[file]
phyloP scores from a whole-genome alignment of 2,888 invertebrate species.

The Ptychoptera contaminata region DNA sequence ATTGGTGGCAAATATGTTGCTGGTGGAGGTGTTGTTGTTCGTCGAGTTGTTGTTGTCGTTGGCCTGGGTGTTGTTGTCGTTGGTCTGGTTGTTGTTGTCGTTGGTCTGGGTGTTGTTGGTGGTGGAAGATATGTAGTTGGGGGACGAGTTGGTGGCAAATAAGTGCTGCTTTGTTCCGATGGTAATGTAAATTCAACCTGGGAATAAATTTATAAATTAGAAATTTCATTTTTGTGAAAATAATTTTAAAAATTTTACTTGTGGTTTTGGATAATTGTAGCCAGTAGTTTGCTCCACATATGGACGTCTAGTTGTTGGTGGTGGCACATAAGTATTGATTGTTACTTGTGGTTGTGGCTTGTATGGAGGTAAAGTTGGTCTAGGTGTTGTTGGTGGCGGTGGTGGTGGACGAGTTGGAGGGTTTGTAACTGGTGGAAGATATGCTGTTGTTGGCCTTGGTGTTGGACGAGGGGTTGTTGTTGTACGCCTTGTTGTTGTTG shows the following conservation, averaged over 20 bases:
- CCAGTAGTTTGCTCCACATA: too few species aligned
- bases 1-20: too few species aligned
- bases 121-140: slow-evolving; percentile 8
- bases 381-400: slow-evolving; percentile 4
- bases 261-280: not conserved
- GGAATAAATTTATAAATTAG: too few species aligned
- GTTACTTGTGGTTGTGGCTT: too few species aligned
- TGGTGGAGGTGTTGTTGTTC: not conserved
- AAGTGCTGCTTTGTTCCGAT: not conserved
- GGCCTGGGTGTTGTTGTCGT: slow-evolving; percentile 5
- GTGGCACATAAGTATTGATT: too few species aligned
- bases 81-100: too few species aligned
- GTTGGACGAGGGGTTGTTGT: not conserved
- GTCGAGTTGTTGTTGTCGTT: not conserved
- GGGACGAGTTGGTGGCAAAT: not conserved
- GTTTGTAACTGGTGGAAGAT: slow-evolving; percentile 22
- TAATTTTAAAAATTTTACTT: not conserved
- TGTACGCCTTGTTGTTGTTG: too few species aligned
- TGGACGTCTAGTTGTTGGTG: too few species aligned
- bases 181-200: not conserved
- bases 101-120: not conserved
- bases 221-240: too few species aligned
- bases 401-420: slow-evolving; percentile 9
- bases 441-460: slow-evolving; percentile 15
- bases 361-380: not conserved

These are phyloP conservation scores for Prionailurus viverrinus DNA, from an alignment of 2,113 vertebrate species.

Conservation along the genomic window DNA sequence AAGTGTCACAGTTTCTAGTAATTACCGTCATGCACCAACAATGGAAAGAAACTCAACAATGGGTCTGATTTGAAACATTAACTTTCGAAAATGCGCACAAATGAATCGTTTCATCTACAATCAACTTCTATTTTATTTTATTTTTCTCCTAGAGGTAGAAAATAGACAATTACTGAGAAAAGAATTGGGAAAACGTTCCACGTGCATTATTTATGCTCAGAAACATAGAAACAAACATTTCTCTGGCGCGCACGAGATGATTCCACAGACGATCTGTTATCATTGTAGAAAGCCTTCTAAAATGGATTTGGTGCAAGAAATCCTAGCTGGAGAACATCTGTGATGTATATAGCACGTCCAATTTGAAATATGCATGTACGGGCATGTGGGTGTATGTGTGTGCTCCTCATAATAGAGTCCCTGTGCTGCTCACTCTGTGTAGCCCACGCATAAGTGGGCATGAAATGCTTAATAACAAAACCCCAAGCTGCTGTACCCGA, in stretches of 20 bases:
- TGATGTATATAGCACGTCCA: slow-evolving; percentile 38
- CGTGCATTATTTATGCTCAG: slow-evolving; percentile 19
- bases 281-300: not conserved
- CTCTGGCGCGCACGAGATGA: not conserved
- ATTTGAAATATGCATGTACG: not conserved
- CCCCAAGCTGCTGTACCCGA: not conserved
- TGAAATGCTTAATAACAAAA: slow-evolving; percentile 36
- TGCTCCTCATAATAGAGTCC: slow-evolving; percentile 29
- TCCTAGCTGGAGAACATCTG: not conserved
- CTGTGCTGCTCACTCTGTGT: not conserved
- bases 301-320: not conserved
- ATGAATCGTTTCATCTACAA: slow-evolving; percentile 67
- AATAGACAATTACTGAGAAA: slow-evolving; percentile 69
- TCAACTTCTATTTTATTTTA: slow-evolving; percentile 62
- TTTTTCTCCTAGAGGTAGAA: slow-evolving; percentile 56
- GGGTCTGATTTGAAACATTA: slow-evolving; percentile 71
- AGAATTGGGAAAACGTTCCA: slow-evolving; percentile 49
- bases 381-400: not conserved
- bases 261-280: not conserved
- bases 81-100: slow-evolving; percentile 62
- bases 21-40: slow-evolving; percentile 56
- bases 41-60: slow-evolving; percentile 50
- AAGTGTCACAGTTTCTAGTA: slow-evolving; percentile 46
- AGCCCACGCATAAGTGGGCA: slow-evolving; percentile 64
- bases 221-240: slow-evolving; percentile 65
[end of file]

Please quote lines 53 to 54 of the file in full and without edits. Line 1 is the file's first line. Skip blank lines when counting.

- AGCCCACGCATAAGTGGGCA: slow-evolving; percentile 64
- bases 221-240: slow-evolving; percentile 65